Jeffrey Schultz – VI. Critique of Knowledge with John McCain at the Hanoi Hilton

Jeffrey Schultz featured image

Jeffrey Schultz

VI. Critique of Knowledge with John McCain at the Hanoi Hilton

 

… the war ended in an empty row of horse stalls …
                —Levis, roughly

Early on, in Homer, we find Thersites,
No hero we’re told but the ugliest man—
His shoulders hunched, his head come to a point—
Ever come to Troy. Thersites calls—
This briefly in Book II before the boat parade—
Into question the logic of war,
And in answer to this wise Odysseus
Cracks him royally across the shoulders
With a great scepter, sends him crashing to ground.
Here in antiquity, we see the relationship
Between pain and knowledge made transparent:
The scepter is the guarantor of truth.
At this phase of development, in the age of scepters,
Long before the processes of knowledge emancipated themselves
From the delusion that truth conferred dignity
Upon those in possession of it and its painful instruments,
No one ever thought of interrogating a Trojan,
No one ever thought the barbarians under their power
Might in their minds hold anything so valuable
As what might be looted from their storehouses
Or torn from their slaughtered bodies.
Much later on, at Abu Ghraib, for instance,
We find the system dynamics significantly complicated,
As well as, however paradoxically, clarified:
The direct power relationships of antiquity
Which, in varied form, had prevailed
In the bulk of experience up to the Enlightenment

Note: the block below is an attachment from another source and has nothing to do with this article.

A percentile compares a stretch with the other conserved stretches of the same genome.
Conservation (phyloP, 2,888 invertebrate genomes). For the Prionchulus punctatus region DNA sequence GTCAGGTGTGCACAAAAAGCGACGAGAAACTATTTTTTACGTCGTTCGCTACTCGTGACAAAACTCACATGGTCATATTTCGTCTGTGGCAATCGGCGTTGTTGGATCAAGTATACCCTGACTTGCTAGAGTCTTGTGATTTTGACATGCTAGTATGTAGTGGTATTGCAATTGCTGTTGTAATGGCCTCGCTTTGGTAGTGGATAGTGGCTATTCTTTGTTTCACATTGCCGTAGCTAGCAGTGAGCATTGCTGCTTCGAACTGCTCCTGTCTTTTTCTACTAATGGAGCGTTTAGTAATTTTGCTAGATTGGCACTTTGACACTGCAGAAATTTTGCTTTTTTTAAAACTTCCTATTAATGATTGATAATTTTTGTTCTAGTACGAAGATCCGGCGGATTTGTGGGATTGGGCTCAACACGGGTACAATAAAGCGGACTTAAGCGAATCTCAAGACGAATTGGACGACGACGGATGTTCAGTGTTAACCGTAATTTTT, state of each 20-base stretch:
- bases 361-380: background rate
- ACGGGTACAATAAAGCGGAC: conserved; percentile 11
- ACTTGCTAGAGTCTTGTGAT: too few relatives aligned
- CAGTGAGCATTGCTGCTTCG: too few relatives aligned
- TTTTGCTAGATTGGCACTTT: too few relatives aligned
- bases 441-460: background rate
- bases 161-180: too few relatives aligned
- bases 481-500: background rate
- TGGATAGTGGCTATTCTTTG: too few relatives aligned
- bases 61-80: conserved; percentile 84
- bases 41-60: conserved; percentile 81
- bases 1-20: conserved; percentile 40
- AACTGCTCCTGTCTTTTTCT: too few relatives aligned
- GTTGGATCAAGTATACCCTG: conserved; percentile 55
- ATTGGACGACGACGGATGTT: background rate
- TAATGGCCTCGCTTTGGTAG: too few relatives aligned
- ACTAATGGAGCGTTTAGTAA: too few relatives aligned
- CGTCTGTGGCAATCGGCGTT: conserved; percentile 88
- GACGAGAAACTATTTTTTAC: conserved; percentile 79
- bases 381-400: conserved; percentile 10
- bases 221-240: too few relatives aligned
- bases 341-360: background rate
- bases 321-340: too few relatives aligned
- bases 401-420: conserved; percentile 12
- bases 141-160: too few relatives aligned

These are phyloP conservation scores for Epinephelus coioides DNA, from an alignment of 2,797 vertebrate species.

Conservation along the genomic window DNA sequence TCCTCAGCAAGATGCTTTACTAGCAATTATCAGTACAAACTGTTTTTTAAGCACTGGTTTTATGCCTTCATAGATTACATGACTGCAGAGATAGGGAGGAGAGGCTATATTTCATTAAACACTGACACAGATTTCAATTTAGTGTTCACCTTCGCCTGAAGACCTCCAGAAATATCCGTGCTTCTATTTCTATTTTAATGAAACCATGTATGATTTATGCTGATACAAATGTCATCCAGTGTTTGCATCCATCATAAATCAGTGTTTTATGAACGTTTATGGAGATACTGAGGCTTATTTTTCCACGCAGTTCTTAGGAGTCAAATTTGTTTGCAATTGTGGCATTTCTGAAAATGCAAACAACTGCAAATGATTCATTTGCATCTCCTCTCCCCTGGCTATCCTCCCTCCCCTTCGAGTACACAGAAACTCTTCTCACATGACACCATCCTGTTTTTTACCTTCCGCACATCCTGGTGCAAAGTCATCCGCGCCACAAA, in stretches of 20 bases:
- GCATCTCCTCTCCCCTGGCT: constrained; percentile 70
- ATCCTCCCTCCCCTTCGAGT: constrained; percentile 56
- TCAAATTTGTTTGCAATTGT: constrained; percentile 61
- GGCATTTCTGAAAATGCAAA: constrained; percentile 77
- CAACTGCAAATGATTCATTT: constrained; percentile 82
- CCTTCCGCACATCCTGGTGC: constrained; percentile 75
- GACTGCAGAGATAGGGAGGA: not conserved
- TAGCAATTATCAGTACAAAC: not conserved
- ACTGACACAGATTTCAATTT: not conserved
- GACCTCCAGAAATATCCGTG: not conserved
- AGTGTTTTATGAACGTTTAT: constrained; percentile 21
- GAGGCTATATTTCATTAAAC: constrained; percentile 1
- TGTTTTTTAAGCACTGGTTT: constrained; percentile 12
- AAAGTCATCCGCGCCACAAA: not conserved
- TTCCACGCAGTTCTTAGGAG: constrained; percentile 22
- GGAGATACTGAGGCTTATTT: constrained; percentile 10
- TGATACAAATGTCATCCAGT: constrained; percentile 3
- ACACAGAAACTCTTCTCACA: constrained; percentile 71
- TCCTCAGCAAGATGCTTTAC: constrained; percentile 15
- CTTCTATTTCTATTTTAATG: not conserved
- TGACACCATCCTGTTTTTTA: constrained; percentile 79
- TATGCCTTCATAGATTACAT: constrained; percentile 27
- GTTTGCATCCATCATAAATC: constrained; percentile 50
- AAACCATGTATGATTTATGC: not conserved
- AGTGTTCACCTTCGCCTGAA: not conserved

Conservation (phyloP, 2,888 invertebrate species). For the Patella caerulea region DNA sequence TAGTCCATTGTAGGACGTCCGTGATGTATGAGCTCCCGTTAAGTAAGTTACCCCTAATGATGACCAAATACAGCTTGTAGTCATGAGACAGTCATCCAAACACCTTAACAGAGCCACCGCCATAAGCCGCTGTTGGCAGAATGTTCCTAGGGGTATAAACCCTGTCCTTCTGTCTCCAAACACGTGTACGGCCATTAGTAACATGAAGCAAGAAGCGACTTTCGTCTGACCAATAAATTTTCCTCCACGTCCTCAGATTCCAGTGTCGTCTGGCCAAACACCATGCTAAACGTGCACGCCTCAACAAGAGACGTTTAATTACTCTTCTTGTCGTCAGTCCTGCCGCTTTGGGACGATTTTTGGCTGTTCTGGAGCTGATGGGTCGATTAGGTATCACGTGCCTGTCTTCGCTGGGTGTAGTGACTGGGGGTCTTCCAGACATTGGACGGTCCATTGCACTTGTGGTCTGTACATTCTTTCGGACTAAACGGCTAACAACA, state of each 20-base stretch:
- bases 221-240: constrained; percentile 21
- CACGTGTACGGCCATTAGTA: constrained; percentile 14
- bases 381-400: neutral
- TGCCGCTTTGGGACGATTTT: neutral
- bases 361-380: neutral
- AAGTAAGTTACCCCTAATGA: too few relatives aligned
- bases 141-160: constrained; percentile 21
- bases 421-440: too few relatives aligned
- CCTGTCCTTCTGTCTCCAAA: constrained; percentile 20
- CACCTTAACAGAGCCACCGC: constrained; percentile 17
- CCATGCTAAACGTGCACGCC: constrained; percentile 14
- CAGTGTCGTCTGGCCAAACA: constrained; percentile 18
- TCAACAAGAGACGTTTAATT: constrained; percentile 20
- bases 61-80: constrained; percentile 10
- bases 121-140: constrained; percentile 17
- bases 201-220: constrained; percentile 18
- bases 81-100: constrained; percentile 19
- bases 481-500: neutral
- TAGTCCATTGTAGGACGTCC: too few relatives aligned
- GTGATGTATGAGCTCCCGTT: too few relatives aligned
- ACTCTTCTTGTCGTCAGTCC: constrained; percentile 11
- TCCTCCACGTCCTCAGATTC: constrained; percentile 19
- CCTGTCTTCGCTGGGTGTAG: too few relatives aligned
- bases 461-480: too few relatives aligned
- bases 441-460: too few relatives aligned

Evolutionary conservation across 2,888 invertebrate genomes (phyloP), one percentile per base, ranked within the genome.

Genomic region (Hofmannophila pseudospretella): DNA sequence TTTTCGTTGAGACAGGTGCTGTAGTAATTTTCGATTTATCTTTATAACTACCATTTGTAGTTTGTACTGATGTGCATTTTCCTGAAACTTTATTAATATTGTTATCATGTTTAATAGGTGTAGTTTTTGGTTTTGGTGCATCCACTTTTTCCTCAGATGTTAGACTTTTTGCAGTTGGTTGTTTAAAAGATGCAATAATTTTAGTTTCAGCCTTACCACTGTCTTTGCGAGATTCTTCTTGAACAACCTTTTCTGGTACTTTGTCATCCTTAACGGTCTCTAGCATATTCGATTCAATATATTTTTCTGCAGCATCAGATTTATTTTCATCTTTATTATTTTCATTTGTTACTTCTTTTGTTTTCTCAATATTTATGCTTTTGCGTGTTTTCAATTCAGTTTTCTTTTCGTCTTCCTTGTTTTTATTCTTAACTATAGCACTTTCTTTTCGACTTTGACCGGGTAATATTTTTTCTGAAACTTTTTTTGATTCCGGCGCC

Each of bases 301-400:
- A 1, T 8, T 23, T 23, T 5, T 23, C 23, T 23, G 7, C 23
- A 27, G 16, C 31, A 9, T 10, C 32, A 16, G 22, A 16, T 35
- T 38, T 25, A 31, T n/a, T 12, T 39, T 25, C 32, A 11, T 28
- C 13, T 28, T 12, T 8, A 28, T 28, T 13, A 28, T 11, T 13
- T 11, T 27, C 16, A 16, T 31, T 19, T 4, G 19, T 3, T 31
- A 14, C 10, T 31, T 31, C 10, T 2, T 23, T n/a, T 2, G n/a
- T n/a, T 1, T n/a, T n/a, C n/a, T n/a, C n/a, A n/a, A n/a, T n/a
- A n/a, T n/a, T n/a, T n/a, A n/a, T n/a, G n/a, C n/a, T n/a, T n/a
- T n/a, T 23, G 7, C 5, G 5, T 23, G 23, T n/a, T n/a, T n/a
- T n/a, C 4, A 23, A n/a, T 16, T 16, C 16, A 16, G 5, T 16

And the ensuing revolutionary period
Were by then thoroughly mediated in the lives of individuals
By the administrative structures of the global social apparatus.
Though these structures were not yet at the time
Entirely in the hands of the robot, the apparatus
Had from inception imagined itself in the image
Of the infernal machine. And so here we witness
The persistence of the essential pain-knowledge relationship,
Though we now find it stripped of its pretensions to glory
And framed as a series of off-handed snapshots
So that it points without embarrassment to its own
Degradations: functions of their function, the lens
Compels the pose. One might even profitably
Reimagine the whole thing in terms of wave-function
Collapse: when the apparatus turns its eye
Upon an event, what is demanded is certainty,
And certainty’s price is the possibility of anything else.
The structures confer neither dignity
Nor any other wishy-washy and absurd humanism.
This simply is, certainly and simply is,
And as what is, it is rendered down into intelligence
And fed back into the apparatus for its systematic edification.
Glorious knowledge once dreamed of controlling fate
Through its own violent self-assertion against fateful actors,
And has, in the pursuit of this dream, reconstituted
The reality of fate in the life of the species,
The same fate from which it once gathered a great force
And broke free, or anyway that’s what it for so long imagined.
But then things just keep happening, and shit doesn’t heal right
So that every time you move you know precisely what you are.

 

Jeffrey Schultz’s artist statement:

Title of series: Fifteen Variations on Themes from Levis.
In a series of fifteen brief variations, Schultz will meditate on a number of themes–some of them poorly recalled from memory, some of them badly obscured or poorly understood–from Levis’s work.

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